North Korea Says Nuclear Weapons Are a 'Matter of Life and Death' and Refuses to Talk to U.S.

Spectators watch a news broadcast of a statement by North Korean leader Kim Jong-Un on September 22. AFP via Getty Images/Ed Jones

A top North Korean diplomat insisted Friday that Kim Jong Un's regime viewed its nuclear and defense programs as a "matter of life and death" and that the authoritarian regime had no plans to meet with United States officials for talks.

The director-general of North Korea's foreign ministry North American department, Choe Son Hui, said the U.S. would "have to put up" with the North being a nuclear power.

"This is a matter of life and death for us," Choe told a group at a nonproliferation conference in Moscow, according to Reuters. "The current situation deepens our understanding that we need nuclear weapons to repel a potential attack."

Echoing Kim's promises, Choe added: "We will respond to fire with fire."

The North's assertion is one that's long been part of the ongoing controversy over its nuclear programs: that the world and the U.S. in particular might have to accept Kim's regime as the 10th country with nuclear weapons.

Tensions between the U.S. and the North, exacerbated by talk like Choe's as well as President Donald Trump and Kim, have increased throughout the year as more and more missile and nuclear tests occur.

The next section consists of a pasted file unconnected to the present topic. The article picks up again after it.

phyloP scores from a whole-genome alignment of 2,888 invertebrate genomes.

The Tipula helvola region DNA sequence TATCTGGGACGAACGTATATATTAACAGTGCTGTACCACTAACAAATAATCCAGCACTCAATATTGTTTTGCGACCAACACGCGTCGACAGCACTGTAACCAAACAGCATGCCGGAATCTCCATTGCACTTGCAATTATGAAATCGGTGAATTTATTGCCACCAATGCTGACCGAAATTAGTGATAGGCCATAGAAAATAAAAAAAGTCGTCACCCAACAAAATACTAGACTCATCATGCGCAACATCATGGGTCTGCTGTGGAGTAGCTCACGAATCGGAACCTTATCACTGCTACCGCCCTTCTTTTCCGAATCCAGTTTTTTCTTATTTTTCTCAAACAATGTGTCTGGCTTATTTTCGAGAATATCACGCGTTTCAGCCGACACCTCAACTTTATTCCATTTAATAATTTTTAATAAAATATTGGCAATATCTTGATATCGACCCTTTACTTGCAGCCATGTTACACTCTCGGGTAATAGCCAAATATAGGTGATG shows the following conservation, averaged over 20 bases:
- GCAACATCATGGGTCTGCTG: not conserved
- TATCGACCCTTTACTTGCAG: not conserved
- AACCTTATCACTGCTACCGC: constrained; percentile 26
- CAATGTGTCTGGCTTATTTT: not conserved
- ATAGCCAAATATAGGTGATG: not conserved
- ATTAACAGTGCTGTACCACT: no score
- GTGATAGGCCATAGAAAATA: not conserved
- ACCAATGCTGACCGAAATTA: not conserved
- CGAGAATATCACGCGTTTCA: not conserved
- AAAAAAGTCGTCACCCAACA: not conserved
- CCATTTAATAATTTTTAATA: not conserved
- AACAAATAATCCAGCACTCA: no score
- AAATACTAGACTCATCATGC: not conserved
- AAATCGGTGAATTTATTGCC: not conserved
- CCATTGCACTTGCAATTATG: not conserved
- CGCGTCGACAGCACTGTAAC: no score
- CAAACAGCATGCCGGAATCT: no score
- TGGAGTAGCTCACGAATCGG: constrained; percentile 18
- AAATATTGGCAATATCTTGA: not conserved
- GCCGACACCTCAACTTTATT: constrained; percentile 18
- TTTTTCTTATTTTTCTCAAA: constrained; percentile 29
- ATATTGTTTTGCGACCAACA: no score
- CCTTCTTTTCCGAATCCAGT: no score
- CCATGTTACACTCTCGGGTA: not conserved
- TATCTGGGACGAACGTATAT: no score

The North conducted its sixth underground nuclear test this year and has fired off medium- and long-range missiles near and over neighbor and U.S. ally Japan. It also has repeatedly threatened the U.S. territory of Guam, with the most recent threat coming last week due to the "reckless moves" made by the U.S, according to CNN.

The cited moves were joint military drills the U.S, Japan and South Korea have conducted in the region, which the North believes are not merely exercises but practice for plans to invade and take down Kim's regime.

"We have already warned several times that we will take counteractions for self-defense, including a salvo of missiles into waters near the U.S. territory of Guam," a researcher at the North's foreign ministry told state-run news agency KCNA. "The U.S. military action hardens our determination that the U.S. should be tamed with fire and lets us take our hand closer to the 'trigger' for taking the toughest countermeasure."

As for talks, the Trump administration appears divided on whether or not to even try. The president seemingly undermined Secretary of State Rex Tillerson with tweets on Oct. 1, writing: "I told Rex Tillerson, our wonderful Secretary of State, that he is wasting his time trying to negotiate with Little Rocket Man... Save your energy Rex, we'll do what has to be done!"

Citing the failures of previous administrations, Trump also stated: "Being nice to Rocket Man hasn't worked in 25 years, why would it work now? Clinton failed, Bush failed, and Obama failed. I won't fail."

The day before the president's ominous and terse messages, Tillerson told reporters in Beijing after meeting with Chinese officials that the U.S. was talking with the North and trying to gauge its temperature for talks. He said there were "a couple, three channels, open to Pyongyang."

Defense Secretary Jim Mattis told the Senate Armed Services Committee on October 3 that the president had told Tillerson and him to pursue diplomatic efforts, and that the combination of Trump's strong words and diplomacy were part of a "dynamic balance" to find a solution.

Mattis also followed up by stating the U.S. needed to "ensure we have military options."